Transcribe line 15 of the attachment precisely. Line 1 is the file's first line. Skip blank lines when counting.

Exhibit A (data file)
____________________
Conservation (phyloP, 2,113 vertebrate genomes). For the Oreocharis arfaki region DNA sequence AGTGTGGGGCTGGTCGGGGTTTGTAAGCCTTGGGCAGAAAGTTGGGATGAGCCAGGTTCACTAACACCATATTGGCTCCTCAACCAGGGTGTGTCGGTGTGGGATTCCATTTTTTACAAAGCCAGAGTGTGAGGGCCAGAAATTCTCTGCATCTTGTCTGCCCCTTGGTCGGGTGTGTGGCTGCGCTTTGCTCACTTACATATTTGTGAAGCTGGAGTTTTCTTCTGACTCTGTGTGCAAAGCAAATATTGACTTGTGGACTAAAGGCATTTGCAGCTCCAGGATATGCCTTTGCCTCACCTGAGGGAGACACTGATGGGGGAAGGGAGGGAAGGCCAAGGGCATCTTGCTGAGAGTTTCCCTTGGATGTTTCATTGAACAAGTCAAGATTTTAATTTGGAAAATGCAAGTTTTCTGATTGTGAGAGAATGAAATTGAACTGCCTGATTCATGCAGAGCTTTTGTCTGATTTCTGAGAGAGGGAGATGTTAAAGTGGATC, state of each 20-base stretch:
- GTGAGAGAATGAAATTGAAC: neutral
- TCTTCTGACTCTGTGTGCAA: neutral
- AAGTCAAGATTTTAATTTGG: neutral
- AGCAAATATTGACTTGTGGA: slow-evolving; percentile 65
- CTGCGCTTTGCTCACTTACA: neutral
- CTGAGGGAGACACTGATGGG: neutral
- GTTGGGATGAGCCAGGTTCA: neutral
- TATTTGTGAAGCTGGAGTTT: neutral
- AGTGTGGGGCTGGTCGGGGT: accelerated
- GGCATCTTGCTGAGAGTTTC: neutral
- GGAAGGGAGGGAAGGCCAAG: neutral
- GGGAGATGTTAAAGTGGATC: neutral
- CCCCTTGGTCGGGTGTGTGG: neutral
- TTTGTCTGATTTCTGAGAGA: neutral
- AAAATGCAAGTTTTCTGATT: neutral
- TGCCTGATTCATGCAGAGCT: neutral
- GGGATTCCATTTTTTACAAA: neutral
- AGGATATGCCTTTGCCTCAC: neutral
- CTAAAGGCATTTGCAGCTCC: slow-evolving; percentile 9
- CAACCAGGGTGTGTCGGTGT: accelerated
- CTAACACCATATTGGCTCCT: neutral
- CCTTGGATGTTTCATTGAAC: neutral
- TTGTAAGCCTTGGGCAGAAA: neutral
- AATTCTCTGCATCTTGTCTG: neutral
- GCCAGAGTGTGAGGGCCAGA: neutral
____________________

- TTTGTCTGATTTCTGAGAGA: neutral